(Bloomberg) -- A high-profile “Crypto-Valley" legal dispute over the Tezos initial coin offering will move forward in a court closer to Silicon Valley -- for now at least.

In a preview of how litigation may play out in cryptocurrency fights with tentacles spanning the Atlantic, if not the globe, a U.S. judge rejected a bid by the Zug, Switzerland-based Tezos Foundation to toss an investor lawsuit, ruling the case will move forward in federal court in San Francisco.

The suit aims to hold the Tezos Foundation, which promised a new model for the blockchain technology that underpins cryptocurrencies, liable under U.S. law -- specifically for the sale of unregistered securities. Despite the enormous sums the ICO raised, investors claim the foundation reneged on its promises of Tezos tokens, also known as tezzies or XTZ, in exchange for their contributions.

The foundation contends the ICO investors agreed that any disputes would be resolved by courts in Zug. The foundation also argued that the transactions at issue, paid in Ethereum and Bitcoin, could only have taken place in the remote British Crown outpost of Alderney, where the company’s software resides.

Swiss Cryptocurrency Haven Lands in $1 Billion U.S. Lawsuit

U.S. District Judge Richard Seeborg, while conceding the jurisdictional disputes are likely to reemerge later in the lawsuit, was unconvinced that the case can’t proceed before him.

Focusing on the location of ICO transactions, Seeborg wrote, "the operative question quickly surfaces: where does an unregistered security, purchased on the internet, and recorded ’on the blockchain,’ actually take place?"

"Try as the Foundation might to argue that all critical aspects of the sale occurred outside of the United States, the realities of the transaction" are that the lawsuit’s lead investor participated in the ICO using a website hosted on a server in Arizona, run by a company founder in California, and based on marketing that almost exclusively targeted United States residents, Seeborg wrote.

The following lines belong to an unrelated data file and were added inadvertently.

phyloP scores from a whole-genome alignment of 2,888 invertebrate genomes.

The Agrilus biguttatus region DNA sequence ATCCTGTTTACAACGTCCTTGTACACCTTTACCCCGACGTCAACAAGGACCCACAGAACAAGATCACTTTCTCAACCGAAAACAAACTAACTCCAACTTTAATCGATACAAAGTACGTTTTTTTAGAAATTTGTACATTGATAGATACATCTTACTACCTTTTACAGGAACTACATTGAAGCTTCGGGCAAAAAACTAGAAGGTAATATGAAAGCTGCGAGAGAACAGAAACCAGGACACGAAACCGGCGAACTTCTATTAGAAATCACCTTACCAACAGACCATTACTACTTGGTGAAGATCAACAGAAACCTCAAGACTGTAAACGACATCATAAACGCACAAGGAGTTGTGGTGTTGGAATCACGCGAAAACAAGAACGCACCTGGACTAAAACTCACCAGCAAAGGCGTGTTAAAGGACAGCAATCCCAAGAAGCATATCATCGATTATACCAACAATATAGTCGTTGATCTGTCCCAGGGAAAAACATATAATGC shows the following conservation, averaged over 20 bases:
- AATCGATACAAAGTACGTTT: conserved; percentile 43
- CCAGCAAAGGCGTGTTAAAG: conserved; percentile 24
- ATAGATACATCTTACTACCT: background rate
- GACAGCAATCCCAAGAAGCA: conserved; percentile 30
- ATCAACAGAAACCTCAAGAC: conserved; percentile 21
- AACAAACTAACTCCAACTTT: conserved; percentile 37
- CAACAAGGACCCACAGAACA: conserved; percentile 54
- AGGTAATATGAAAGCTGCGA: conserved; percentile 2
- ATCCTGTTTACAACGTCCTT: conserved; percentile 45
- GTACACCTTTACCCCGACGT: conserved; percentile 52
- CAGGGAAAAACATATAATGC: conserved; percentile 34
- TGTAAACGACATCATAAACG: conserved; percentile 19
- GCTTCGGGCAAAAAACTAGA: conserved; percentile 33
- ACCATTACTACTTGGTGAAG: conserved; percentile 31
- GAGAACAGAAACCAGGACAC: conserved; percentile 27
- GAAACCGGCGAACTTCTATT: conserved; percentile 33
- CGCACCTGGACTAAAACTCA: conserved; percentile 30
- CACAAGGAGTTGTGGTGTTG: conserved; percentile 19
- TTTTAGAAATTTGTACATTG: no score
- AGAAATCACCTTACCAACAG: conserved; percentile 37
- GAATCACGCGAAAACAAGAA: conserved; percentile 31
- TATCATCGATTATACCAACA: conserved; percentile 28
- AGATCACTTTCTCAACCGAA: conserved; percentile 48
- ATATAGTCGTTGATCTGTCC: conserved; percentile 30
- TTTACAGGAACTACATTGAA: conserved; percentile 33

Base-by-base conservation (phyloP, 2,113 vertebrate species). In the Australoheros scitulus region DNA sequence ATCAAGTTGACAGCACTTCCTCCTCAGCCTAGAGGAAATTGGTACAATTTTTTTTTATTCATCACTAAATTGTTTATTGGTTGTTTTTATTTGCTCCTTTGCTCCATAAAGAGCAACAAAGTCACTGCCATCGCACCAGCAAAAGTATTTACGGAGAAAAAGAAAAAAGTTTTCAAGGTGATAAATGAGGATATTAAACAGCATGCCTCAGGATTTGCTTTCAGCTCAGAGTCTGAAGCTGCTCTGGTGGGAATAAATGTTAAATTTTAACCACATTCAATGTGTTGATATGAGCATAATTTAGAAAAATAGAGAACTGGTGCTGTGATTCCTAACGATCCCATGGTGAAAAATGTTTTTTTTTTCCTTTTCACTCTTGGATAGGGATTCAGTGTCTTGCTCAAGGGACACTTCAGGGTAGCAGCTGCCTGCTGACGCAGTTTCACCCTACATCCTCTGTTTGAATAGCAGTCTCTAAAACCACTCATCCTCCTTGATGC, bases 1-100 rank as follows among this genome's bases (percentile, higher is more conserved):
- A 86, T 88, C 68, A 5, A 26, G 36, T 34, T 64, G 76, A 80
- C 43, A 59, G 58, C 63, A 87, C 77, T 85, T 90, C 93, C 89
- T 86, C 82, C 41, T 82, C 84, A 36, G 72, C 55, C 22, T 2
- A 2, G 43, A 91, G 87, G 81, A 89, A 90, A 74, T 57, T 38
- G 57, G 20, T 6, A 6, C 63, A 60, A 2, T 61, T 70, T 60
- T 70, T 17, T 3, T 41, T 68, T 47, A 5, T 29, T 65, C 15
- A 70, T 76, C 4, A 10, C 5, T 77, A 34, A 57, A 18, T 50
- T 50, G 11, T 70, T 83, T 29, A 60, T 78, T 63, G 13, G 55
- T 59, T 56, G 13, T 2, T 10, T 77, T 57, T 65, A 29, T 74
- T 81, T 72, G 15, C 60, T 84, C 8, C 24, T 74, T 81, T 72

Neal A. Potischman, a lawyer representing the Tezos Foundation, declined to comment.

Arthur, Kathleen Breitman

The Tezos project was originally conceived by Arthur and Kathleen Breitman, a husband and wife team based in Northern California. In 2015 they formed Dynamic Ledger Solutions, or DLS, to hold Tezos-related intellectual property, which attracted venture capitalist and cryptocurrency enthusiast Tim Draper as a minority shareholder.

As Seeborg noted in his ruling Tuesday, Draper "brought publicity along with his cash." The couple established the Tezos Foundation in Switzerland as a purportedly independent organization to oversee the ICO. When it commenced in July 2017, the ICO “bore ample evidence of the Breitmans’ handiwork," according to Seeborg.

The Tezos ICO raised $232 million last year. By January 2018 the investments were worth more than $1 billion due to the surge in cryptocurrencies, but the startup was embroiled in controversies culminating in the San Francisco lawsuit that also named Draper as a defendant.

The billionaire won a request to get the suit against him thrown out, as did Bitcoin Suisse, a firm that converted U.S. dollars to Bitcoin and Ethereum for investors, and transferred the cryptocurrencies to the Tezos Foundation.

The Breitmans and Dynamic Ledger Solutions remain as defendants along with Tezos.

While the ruling was a disappointment for the Breitmans, “this was not a decision on the merits of the case," Brian Klein, a lawyer for the couple, said in an email. "We believe Kathleen, Arthur, and DLS will ultimately be fully vindicated. They did not violate any laws and Tezos contributors were not harmed."

The case is In Re Tezos Securities Litigation, 17-cv-06779, U.S. District Court, Northern District of California (San Francisco).

To contact the reporter on this story: Joel Rosenblatt in San Francisco at jrosenblatt@bloomberg.net

To contact the editors responsible for this story: Elizabeth Wollman at ewollman@bloomberg.net, Peter Blumberg, Reed Stevenson

©2018 Bloomberg L.P.

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